“you”. Written out in katakana, possibly for stress (i.e. “your flower” as opposed to “your flower“)
no / の
A particle indicating possession. Roughly equivalent to “of”.
hana / 花
Oku Hanako’s new double A-side single, Kimi no Hana/Saigo no Kiss / キミの花／最後のキス has been released!
I’ve taken a listen to the songs on the single and it seems to be a bit of a departure from her usual style. If you’ve heard the TV size version of Kimi no Hana from either Seiren or the short music videos, you’ll know that the song features the piano less prominently and takes on a more rock style. I’ll briefly discuss my opinion on the other two songs afterwards.
I was going to publish this post yesterday, but I figured you wouldn’t mind the wait if it were to provide a good translation. I found a translation by Nakari Amane, but it needed so much editing that I ended up just making my own. My translation is available below, and my translation notes are available. As this is my first complete translation of a song, any corrections are appreciated.
I’m actually okay with this. I still prefer her older piano works wish she would do more of that style, but I don’t think I’d complain too much if we got more of this. Although it’s not prominent, if you listen closely, the piano is still an important part of the song, where instead of the piano being singled out as being the more important instrument (other than the part after the pre-chorus), it works together with the others to create a beautiful song. The more I listen to this song, the more I appreciate it.
I’m going to save my thoughts for the actual release date (February 22), but for those who want to be teased a little, Pony Canyon released the short versions of the music videos and a 60-second digest PV of Oku Hanako’s upcoming double A-side single Kimi no Hana/Saigo no Kiss / キミの花／最後のキス yesterday.
Sonna Fuu ni Shika Ienai Kedo / そんな風にしか言えないけど: “Even Though I Have No Other Way to Say It”
sonna fuu ni / そんな風に
sonna / そんな
fuu / 風
ni / に
A particle indicating a passive agent (“by”; Wiktionary etymology 2, definition 4)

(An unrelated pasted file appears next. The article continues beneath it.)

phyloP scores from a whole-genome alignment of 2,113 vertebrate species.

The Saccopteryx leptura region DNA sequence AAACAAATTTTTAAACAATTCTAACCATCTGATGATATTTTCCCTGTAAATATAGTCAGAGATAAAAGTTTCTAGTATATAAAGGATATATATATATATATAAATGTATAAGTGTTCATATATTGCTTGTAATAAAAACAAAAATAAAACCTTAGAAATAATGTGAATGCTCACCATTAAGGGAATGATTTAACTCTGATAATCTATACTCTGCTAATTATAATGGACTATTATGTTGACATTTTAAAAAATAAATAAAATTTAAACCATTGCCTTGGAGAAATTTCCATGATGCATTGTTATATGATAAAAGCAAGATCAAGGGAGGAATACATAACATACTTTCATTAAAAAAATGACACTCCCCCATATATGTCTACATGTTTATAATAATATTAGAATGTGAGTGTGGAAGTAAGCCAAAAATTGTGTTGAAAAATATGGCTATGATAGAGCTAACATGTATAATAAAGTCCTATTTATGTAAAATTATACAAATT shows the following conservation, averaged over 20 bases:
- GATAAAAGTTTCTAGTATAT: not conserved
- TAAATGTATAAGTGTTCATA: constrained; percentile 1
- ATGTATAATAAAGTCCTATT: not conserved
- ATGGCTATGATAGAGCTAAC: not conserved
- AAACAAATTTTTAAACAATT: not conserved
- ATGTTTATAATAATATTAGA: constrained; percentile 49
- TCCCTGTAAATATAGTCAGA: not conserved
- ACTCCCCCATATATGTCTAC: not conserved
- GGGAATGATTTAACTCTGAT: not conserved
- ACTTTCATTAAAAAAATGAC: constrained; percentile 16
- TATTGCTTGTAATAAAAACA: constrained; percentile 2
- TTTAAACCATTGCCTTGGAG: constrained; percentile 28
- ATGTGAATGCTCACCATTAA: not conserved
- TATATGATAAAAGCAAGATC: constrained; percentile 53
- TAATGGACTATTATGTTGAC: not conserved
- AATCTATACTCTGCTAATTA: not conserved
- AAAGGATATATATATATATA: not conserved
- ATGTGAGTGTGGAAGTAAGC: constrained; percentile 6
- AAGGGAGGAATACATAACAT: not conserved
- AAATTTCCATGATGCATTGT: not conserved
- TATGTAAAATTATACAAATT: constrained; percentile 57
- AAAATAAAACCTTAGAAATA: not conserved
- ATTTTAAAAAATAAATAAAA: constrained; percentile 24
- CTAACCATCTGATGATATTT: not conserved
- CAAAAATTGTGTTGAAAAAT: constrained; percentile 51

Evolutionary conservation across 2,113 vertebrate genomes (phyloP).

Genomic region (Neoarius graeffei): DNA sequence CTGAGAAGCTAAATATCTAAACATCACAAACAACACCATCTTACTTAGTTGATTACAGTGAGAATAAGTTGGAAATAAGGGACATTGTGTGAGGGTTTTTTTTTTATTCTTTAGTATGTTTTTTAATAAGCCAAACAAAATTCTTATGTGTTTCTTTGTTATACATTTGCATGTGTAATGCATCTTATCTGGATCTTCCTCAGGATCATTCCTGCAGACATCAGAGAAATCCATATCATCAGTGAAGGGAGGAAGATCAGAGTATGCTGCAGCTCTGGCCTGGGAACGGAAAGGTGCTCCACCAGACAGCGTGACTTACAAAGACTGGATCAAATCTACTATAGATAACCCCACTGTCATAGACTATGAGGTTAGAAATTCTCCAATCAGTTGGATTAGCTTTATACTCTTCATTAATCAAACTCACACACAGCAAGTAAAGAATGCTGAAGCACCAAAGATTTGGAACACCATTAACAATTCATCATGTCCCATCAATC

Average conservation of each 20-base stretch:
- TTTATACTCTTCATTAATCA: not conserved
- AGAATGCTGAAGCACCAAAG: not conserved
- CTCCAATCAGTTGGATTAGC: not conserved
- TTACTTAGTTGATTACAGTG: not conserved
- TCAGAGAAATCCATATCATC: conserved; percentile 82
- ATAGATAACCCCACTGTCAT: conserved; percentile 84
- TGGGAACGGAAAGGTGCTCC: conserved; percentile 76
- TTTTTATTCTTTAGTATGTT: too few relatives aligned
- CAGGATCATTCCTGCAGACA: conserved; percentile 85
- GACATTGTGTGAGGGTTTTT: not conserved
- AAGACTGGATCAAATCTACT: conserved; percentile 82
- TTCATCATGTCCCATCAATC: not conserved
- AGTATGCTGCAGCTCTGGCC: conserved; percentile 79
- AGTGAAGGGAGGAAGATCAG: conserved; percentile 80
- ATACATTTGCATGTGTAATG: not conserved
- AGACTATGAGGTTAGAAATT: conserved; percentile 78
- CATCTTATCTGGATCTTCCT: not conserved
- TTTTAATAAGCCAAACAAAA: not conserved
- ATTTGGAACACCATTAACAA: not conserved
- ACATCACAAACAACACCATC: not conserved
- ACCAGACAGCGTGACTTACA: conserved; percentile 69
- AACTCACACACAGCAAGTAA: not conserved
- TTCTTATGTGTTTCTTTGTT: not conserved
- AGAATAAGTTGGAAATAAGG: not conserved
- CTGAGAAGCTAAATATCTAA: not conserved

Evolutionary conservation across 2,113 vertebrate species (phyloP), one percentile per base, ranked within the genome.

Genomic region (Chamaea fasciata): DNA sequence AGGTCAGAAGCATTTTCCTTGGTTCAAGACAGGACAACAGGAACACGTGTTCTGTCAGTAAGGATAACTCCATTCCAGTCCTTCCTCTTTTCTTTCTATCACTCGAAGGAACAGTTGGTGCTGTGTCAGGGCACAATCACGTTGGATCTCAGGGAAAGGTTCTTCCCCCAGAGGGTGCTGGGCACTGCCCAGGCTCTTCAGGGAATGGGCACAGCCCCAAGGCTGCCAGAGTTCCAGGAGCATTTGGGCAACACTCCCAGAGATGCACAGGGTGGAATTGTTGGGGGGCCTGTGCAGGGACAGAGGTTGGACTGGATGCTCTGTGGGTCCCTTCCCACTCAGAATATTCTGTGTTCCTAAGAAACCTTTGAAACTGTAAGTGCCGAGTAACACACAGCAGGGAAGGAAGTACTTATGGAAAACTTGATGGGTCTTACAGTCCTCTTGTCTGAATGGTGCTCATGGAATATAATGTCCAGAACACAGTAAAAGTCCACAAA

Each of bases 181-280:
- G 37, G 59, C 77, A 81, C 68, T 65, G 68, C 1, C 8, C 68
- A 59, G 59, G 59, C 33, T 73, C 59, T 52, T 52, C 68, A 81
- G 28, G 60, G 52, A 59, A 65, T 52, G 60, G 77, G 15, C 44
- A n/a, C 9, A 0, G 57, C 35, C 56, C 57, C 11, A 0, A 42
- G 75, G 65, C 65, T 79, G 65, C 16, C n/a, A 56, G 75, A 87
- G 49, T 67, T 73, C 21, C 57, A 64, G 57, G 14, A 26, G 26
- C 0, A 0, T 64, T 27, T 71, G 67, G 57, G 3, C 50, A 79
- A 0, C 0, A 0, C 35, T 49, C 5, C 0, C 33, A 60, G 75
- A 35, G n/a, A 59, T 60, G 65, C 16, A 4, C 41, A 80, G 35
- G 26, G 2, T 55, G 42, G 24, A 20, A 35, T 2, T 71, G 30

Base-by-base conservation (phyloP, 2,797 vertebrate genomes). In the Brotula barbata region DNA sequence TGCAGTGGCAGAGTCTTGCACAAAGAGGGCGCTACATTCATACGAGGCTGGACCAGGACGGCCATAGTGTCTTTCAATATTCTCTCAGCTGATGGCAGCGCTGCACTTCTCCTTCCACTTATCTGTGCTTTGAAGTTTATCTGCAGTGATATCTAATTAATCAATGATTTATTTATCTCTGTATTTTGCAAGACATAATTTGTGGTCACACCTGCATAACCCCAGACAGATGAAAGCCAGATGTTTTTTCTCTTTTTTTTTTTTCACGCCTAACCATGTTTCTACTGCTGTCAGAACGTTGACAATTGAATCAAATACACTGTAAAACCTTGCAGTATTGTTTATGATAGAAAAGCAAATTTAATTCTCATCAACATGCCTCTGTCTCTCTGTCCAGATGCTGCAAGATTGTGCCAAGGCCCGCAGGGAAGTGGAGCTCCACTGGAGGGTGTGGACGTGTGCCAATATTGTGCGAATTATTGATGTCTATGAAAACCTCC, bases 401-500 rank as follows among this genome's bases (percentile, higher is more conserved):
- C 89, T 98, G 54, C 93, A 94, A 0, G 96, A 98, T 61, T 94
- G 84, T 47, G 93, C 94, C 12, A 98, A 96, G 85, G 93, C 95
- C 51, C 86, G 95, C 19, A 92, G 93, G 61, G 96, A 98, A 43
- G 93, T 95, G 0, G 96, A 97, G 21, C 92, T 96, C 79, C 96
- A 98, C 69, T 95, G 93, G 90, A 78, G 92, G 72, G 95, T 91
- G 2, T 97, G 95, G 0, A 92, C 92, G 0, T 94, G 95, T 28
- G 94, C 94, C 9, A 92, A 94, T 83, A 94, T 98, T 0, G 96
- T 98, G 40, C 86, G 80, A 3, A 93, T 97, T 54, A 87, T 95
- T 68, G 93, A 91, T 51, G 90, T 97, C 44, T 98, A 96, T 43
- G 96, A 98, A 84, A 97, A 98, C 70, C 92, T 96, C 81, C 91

shika / しか
“only”. Must be used with a verb in the negative form.
ienai / 言えない
“cannot say”. Negative potential form of 言う (“to say”). However, since this is used with shika / しか, the meaning is “can say” with a limitation.
kedo / けど
Valentine’s Day is here! Even though the majority of Oku Hanako’s songs are about love, it’s still difficult to choose one for today because about half of them are about unrequited love or a breakup.
“Sonna Fuu ni Shika Ienai Kedo” is one of Oku Hanako’s earlier songs, first appearing as track 4 on her first major album, Yasashii Hana no Saku Basho / 優しい花の咲く場所, released in 2006. It was later released in her Oku Hanako BEST -My Letters- 2012 collection as track 12 on disc 2.
Edward provides us with the translation for the title for today’s song (as well as the song itself). I chose his translation over the more literal translation “But I Can Only Say It That Way”, the one I put in the Generasia wiki, because I felt it fit better with the song. As usual, I encourage you to read his translation notes.
This song was apparently also used as a CF song for a JA Kyosai[jp] commercial, but I unfortunately can’t find the commercial. According to Wikipedia, the English name for the company is the National Mutual Insurance Federation of Agricultural Cooperatives. Edward has this to say about a possible reinterpretation of the song:
If the chorus is used in a commercial, as was the case when Kimi no Egao was used in a commercial, then a change in interpretation would be due to a change in who is delivering the message. In the song, it is someone who loves you. In an insurance company’s commercial, it’s someone who wants to do business with you. In the commercial, the message I imagine would be along the lines of “If you’re worried about something, why don’t let us worry about it instead? We can’t solve the problem for you, but we can insure you so that you don’t need to worry (about paying for anything) if the worst should happen”.